Research revealed that students who usually excel academically experienced heightened stress and thoughts of suicide compared to their academically struggling peers. It might be because of various factors such as:

  • Parent-child relationships;
  • Parental expectations; 
  • Future apprehensions;
  • Interactions with peers; and
  • Difficulties in academics.

A student’s performance directly impacts their emotional and behavioral well-being. Those who experience emotional and behavioral problems are more likely to attempt suicide, whether in a single instance or multiple attempts.

Supportive actions to address suicidal tendencies

Providing support for children and teenagers facing suicidal tendencies serves as a source of comfort, guidance, and a lifeline during their toughest moments.

How to approach a child or teenager about their feelings

Starting conversations about their struggles or suicidal tendencies requires a thoughtful and compassionate approach from parents. Ask open-ended and supportive questions to encourage a meaningful conversation. Here are some questions to consider:

  • “How have you been feeling lately?”
  • “I’ve noticed you seem a bit down. Would you like to share what’s been on your mind?”
  • “Is there anything you think I should know about what you’re going through?”
  • “Are there moments when you feel particularly sad or anxious?”
  • “Do you feel comfortable talking to me about your thoughts and feelings?”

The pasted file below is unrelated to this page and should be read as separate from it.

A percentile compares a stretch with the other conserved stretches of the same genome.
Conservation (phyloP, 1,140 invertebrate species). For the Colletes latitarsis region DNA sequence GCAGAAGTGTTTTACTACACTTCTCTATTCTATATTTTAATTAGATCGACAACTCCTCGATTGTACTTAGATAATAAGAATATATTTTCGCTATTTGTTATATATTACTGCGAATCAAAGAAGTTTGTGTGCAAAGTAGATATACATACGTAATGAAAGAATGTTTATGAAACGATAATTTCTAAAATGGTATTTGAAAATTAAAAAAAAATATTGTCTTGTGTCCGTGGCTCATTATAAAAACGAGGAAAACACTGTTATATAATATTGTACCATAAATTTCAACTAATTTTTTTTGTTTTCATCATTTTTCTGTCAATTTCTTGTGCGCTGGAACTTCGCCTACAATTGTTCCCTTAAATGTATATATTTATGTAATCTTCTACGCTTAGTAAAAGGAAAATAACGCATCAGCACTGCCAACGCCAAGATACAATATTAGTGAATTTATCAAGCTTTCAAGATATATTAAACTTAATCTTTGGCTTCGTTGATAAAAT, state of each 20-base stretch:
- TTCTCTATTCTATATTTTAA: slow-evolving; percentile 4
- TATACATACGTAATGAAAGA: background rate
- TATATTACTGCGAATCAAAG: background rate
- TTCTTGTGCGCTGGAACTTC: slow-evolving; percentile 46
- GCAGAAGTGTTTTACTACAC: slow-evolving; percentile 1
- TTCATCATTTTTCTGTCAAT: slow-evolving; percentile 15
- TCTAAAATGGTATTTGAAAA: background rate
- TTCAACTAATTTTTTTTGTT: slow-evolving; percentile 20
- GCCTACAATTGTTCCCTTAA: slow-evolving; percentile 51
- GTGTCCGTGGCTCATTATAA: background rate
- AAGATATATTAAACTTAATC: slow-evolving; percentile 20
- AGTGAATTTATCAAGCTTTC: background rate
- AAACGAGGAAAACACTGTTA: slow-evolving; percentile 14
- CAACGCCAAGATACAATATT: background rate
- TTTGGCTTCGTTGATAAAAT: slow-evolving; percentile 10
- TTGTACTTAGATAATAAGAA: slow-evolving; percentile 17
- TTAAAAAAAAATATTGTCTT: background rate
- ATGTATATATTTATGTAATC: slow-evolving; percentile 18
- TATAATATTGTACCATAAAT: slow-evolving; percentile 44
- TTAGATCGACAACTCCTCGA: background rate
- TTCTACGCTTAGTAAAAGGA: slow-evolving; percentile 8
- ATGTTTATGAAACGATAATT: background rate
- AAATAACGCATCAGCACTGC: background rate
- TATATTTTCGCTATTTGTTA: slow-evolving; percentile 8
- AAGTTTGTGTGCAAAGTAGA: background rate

Promoting understanding can create a safer and more supportive atmosphere for young individuals, providing them with the comfort and reassurance they need.

Creating a safe and non-judgmental environment for open communication

Fostering a nurturing and non-judgmental environment is a crucial responsibility of parents and caregivers. Cultivating an atmosphere of acceptance, understanding, and open communication lays the foundation for a place where children feel safe, valued, and connected.

Read more: Stefanie Lui Ten: Parent-Child Communication | Raising Parents #5

A home that feels like “home” goes beyond physical comfort; it encompasses emotional well-being free from judgment. Through this environment, parents can convey a powerful message of unconditional love and support. In turn, children are more likely to confide in their struggles, including thoughts of suicide.

The importance of active listening and empathy